We’re going to be going over mountains, so I take the special meds. I hate it with a burning passion, and you’ll understand why in a bit.
I take it because it increases oxygen concentration in the blood, which means less altitude sick. I get altitude sick in a ten story building. Only a slight exaggeration.
Four thousand feet is where I really start to feel it, though. Since I’m doing a lot of the driving, I take the damn meds.
I am not a morning person. I have not truly ever been a morning person (I quite literally lack the gene), but the last few years in particular I have especially not been a morning person. I was saying that to a friend who got run over by a car last year, and she said, “Because the pain meds have worn off!”
Exactly. That is why.
Every single day, it’s a challenge. Can I get part of my pain meds down before I make breakfast? Will I throw up my coffee? (Thankfully, that has not actually happened in a long time, but most mornings I’m nauseated from pain.)
I’d set the alarm for 10, wanted to leave by 11. Woke up at a quarter after 9 and packed. We pulled away at 11:11, which I consider close enough for government work.
Let me back up for a minute. When I was coming down the steps on our front porch—typically, doing this in the morning is my biggest physical challenge—in a race with a sloth, the sloth would have won. Honestly.
Fairfield: The Jelly Belly Factory
My mother, long a lover of jelly beans, has never been to the Jelly Belly factory. I’m not sure how that happened, but we decided that we had three places we could stop, and this was one we picked.
Why the able-bodied need to put photo op things and places where people should stand to take photos crossing the line from the handicap parking to the door, I’ll never know. I hear an irritated cluck. Look, it’s not my fucking fault that the big jelly bean is put in the wrong place, but I’m visibly having difficulty walking today. You think you could be more human and hold on a couple seconds without being irritated at something I have no control over?
Well, okay then. Well, not okay, but whatever. It’s on you.
We wander through the jelly beans. I think a grand total of two or three minutes has passed since I shambled (no exaggeration) through the front door and evaded the large group of people standing in line for the tour. Which, frankly, sounds like pure hell to me on a day like today.
My feet are on fire they say. I look down. There is no visible evidence of same.
I feel the weird electrical current that runs along my upper back. Left to right, then right to left.
It’s the altitude sickness meds. Diamox. Acetazolamide. There’s no good way to put this other than: it cockblocks pain meds. All pain meds, apparently. From personal experience, it blocks 75-100% of the effectiveness of everything I’ve tried.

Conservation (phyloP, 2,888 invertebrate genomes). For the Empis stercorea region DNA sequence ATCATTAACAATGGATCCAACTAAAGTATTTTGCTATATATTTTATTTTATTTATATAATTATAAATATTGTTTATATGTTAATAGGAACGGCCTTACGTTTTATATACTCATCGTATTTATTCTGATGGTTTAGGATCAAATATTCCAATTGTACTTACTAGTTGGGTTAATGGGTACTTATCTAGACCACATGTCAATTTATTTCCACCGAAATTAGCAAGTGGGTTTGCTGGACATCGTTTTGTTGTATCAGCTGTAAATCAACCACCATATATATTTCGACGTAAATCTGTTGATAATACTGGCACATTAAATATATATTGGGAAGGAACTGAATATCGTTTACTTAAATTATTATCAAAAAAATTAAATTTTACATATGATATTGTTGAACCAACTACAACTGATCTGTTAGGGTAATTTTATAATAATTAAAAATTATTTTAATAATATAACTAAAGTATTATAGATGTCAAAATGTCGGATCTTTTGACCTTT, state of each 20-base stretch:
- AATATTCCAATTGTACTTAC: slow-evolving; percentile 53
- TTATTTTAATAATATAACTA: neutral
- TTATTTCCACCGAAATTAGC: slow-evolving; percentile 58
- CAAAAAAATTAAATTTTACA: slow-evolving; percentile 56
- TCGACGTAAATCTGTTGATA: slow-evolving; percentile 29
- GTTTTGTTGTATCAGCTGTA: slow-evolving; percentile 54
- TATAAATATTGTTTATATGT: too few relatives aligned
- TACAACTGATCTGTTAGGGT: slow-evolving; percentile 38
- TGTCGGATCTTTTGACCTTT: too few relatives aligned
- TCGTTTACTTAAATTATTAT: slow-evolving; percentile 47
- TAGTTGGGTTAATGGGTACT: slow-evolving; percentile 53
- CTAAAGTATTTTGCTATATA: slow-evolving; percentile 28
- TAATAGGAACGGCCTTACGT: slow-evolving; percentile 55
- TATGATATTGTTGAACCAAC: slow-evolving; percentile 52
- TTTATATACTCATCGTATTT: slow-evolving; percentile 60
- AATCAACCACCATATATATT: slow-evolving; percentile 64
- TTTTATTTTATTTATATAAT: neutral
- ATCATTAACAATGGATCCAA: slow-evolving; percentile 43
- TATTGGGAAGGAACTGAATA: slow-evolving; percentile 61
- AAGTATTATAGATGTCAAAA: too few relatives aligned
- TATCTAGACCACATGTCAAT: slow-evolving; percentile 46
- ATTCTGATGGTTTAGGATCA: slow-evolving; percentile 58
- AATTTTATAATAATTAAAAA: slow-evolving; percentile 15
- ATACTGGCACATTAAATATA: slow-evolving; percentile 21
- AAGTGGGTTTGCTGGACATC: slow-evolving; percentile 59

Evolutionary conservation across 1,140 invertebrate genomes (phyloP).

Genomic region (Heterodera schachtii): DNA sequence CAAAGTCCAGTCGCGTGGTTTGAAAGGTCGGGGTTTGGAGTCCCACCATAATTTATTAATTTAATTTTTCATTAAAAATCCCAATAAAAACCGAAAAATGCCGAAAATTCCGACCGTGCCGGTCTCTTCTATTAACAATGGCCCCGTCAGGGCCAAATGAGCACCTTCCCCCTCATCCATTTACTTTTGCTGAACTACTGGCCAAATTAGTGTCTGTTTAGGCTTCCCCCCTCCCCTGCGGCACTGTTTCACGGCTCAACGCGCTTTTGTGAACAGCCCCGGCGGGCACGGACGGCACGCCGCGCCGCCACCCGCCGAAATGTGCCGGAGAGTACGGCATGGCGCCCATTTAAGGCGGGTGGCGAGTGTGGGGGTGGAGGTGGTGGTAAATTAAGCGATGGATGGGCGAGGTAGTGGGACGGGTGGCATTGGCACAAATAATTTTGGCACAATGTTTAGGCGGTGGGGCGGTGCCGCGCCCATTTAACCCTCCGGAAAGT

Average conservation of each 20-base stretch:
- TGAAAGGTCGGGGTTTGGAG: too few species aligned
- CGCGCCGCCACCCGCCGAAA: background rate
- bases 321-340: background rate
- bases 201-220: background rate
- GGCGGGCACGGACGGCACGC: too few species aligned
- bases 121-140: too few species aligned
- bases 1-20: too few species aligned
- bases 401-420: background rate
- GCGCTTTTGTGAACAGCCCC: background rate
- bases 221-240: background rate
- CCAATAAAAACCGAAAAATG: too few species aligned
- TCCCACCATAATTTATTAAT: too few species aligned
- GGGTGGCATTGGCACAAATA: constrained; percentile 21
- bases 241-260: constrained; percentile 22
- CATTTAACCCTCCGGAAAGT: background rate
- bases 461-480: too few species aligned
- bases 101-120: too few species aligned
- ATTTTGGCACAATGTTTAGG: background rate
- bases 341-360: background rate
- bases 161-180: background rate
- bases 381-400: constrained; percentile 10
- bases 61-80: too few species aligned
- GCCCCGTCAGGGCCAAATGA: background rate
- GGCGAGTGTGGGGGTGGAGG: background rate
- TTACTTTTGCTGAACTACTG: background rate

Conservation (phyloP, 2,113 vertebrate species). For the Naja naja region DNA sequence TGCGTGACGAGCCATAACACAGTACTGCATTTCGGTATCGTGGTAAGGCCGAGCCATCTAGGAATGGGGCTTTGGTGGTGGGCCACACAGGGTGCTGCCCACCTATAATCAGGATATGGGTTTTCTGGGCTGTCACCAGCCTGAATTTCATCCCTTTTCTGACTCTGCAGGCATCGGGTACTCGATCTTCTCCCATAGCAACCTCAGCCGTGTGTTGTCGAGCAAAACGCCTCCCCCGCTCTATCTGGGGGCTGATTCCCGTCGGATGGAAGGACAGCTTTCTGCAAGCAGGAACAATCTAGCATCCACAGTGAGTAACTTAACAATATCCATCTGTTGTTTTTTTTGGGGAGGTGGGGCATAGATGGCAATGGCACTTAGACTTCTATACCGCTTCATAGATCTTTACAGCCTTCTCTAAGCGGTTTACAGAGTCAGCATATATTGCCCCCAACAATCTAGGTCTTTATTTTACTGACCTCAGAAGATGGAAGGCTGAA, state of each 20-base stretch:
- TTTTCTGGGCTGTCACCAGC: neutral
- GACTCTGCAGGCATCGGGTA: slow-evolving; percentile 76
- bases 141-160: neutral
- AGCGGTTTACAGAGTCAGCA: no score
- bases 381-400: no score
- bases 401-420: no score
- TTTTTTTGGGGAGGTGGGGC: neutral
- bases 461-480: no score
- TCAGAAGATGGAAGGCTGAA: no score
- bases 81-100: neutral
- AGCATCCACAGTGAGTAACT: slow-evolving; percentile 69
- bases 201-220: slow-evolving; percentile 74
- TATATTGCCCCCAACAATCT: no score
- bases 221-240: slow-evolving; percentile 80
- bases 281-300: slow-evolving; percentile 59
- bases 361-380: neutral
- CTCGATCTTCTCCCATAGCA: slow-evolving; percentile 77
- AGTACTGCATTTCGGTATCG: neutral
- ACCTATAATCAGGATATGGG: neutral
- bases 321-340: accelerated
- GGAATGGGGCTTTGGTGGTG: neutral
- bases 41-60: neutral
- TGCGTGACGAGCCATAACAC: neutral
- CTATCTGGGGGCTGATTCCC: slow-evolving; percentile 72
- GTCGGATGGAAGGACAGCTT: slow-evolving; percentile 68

Currently, with the myofasical pain, my leg muscles are so incredibly tight, I can barely walk, especially in the morning. Later in the day, I’m almost human, and sometimes my walk can pass for normal. Today is not one of those days.
I move as quickly as I can to the register (about 15 feet), plead with the lady there. Either I need to check out, or I’m dumping my item on the register counter and leaving. I’m not being mean; I desperately need to sit down. By this time, I’m white as a ghost and visibly shaking.
I’m paid up. Trying to leave. A kid darts in front of me. I’m like Gigantor with a bad hip algorithm, shambling with an odd gait I have no control over. When I’m like this, kids terrify me. I have nightmares that I trip over one and crush us both. I can’t stop or turn easily, nor can I stand easily. A slow walk is the only thing that keeps me from falling over. Kid’s mom pulls the kid back, and I sigh relief. He stares at me with huge brown eyes. I’m just as afraid of him as he is of me.
And—people do not understand. Sites aren’t laid out for people who are simply mobility impaired, especially where walking farther is a challenge. As an example, if there’s a good railing and four steps or fewer, I’ll usually take the steps rather than a handicap ramp simply because it’s shorter.
When I open the car door and plop in, I can’t do anything for about a minute. Finally, I start the car up.
We skip the second possible stop.
Corning: Olive Pit
Neither of us could remember exactly where the Olive Pit was. Collectively, we got the details right, though I did have a few mixed in from Granzella’s, where I’d never been.
I’d been there before, but I also remembered that the last time I’d bounced right back out. Given my experience earlier in the day, I wasn’t feeling very confident about it.
Still, it’s later in the day, my pain levels are a bit better, so I walk in. I manage to taste a couple of things, but I can’t even get to consider what I might want to buy before my feet are on fire again. Mom takes more time picking out her selections, but I head out to the car, once again white as a ghost and shaking. The store clerk brings out her jars of olives. Very nice of them.
By the time she’s back, I’ve recovered.
Dinner in Medford
We couldn’t find the place we’d eaten before, so we ate at a Shari’s just past most of Medford. I ordered a no-bun burger with their amazing stuffed hash browns, which are gooey and evil and you should only eat them if you like awesome things.
It was only a few more hours (argh) to Eugene, but that’s where we’re spending the night.
Tomorrow night, we’ll be on Vancouver Island.
Thankfully, I don’t have to take the evil altitude meds tomorrow, and their effects will have mostly worn off by morning.